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Page last updated at 16:36 GMT, Wednesday, 3 November 2010
Norfolk's roads ready for winter

Norfolk County Council say the county's roads are ready for the winter after spending £3.5m fixing damage.

Potholes caused by ice were a big problem in Norfolk following Britain's harshest winter for 30 years in 2009.

"We did have a lot of potholes in Norfolk, particularly in south Norfolk where the road conditions are slightly different," said Matthew Worden from the council's highways department.

This year there is also an extra 4,000 tonnes of salt available for gritting.

Around 26,000 tons of salt were used on 3,000km (1,864 miles) of Norfolk's roads in 2009 as temperatures plummeted and snow caused disruption.

"Last winter was bad - normally we do about 70 actions in one winter and last year we did 132," said Mr Worden.

"Norfolk did OK. Last year we gritted all the roads we wanted to grit, whereas some other authorities didn't manage to do that.

"We grit roads based on the route hierarchy, so the most important roads the A roads, the main distributor roads, but we also try and get one road into each village and community so that people can get to the main road.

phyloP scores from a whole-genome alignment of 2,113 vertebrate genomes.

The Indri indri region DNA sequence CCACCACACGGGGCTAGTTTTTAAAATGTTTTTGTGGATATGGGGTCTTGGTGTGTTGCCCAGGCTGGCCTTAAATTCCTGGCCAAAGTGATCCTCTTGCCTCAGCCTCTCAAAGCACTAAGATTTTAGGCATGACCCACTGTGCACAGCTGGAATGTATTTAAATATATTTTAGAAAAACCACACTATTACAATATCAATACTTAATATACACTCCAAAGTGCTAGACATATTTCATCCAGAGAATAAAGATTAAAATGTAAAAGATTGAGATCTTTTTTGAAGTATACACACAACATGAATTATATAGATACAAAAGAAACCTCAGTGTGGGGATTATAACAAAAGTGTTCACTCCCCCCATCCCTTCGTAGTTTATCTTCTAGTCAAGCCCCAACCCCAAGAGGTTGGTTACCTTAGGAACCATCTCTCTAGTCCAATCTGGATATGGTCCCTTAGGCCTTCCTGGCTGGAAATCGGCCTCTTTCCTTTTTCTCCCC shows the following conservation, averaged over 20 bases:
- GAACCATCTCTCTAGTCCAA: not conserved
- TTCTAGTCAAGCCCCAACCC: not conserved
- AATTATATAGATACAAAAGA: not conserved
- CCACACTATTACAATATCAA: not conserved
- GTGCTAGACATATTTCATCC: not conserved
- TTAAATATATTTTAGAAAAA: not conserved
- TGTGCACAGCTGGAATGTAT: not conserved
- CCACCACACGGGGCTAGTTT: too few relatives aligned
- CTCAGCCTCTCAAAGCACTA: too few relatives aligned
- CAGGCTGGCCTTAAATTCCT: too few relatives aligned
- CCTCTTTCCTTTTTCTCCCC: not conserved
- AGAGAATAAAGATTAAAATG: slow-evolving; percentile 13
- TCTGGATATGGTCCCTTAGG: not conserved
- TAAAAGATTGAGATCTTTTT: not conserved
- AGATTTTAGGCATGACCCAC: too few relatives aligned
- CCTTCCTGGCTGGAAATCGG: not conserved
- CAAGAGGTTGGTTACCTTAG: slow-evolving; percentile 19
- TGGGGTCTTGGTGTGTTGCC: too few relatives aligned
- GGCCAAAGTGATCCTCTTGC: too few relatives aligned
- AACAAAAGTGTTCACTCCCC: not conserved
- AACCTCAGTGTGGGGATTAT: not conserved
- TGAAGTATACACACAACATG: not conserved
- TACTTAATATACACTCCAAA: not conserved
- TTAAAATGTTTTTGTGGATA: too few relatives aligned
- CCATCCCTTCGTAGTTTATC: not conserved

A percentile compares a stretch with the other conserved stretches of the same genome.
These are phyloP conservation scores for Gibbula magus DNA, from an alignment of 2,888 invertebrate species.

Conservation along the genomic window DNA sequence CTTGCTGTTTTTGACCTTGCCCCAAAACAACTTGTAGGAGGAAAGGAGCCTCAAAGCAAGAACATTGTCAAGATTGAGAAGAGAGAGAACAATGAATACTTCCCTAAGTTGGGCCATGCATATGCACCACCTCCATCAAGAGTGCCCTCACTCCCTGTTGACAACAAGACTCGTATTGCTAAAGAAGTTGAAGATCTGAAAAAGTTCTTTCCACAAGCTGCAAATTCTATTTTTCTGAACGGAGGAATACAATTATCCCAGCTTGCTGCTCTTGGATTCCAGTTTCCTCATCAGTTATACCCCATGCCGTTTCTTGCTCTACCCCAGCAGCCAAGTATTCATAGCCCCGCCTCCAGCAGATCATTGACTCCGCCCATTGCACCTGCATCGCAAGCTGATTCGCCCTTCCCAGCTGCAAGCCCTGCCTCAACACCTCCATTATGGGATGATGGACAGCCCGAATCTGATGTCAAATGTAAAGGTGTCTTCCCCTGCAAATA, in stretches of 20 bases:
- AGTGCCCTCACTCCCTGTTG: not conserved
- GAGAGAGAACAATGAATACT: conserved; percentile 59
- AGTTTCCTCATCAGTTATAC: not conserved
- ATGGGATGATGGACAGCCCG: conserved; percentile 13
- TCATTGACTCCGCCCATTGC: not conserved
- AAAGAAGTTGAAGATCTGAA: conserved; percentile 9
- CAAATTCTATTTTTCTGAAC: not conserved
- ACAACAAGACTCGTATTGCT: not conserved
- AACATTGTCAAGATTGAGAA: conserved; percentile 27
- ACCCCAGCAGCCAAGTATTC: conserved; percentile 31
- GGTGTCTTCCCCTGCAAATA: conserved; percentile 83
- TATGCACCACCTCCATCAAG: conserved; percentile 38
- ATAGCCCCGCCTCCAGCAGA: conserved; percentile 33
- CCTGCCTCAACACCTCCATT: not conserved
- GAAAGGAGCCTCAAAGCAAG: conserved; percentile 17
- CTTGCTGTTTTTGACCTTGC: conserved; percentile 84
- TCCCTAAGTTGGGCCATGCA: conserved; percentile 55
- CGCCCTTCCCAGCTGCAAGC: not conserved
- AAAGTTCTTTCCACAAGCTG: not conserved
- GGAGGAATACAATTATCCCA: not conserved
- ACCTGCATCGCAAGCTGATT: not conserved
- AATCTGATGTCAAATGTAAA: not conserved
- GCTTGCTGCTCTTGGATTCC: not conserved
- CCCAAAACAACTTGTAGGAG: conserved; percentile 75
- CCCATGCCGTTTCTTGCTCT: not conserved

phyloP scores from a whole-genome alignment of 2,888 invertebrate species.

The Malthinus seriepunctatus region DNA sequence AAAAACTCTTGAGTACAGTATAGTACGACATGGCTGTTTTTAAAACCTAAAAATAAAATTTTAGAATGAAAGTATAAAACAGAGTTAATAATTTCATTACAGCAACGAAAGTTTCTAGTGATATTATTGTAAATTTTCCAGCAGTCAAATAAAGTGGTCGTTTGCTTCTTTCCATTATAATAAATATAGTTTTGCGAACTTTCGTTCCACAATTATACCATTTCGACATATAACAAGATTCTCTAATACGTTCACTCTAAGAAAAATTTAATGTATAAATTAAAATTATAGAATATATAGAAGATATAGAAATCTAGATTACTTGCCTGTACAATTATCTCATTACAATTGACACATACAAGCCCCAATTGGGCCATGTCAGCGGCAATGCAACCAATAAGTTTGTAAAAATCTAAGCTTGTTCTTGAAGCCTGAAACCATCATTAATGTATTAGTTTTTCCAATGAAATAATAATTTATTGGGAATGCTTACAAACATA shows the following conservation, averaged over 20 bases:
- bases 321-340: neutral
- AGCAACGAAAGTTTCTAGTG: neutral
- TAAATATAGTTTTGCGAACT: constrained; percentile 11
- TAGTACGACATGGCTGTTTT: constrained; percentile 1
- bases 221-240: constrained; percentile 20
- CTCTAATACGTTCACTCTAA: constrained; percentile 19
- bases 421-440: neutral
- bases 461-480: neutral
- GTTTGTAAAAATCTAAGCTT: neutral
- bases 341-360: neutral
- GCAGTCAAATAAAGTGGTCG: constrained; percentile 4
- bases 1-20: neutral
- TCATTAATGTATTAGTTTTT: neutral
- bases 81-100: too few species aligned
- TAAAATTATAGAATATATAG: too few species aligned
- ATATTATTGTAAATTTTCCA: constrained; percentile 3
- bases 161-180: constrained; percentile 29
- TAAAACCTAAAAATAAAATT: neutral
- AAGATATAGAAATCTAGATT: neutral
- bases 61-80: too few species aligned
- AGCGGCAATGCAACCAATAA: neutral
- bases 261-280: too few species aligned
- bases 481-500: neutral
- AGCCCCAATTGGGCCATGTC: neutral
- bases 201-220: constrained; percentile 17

"We can't grit all the roads, there's 10,000km [6,214 miles] of roads in Norfolk and we grit about 3,000 of that."


Potholes sprang up around the county due to water seeping in to the road surface and freezing, causing the tarmac to crack.

While the damage from last year has largely been resolved, there is still a possibility that it may occur again.

"The potholes that we had last year have been fixed," said Mr Worden.

"I'm not saying they're not going to come out again because potholes do come out - all you need is a bit of damage, a bit of water and potholes form, but we will go out and react to those and repair them," he added.


Due to downsizing in the highways department, there will be an extra need for communities to look after their own footpaths this year.

"We will grit the footpaths but only when we've got the resources available," said Mr Worden.

"We're getting smaller therefore were looking more to work with the communities to do more of this work.

"We're looking this year to talk to towns and parish councils to see if we can work with them.

"There was a lot of concern last year that people thought they were going to be liable if they gritted footways but the government has just issued some further advice.

"It says if you use common sense the idea of you being prosecuted or being liable of doing something of benefit to the community is ridiculous."

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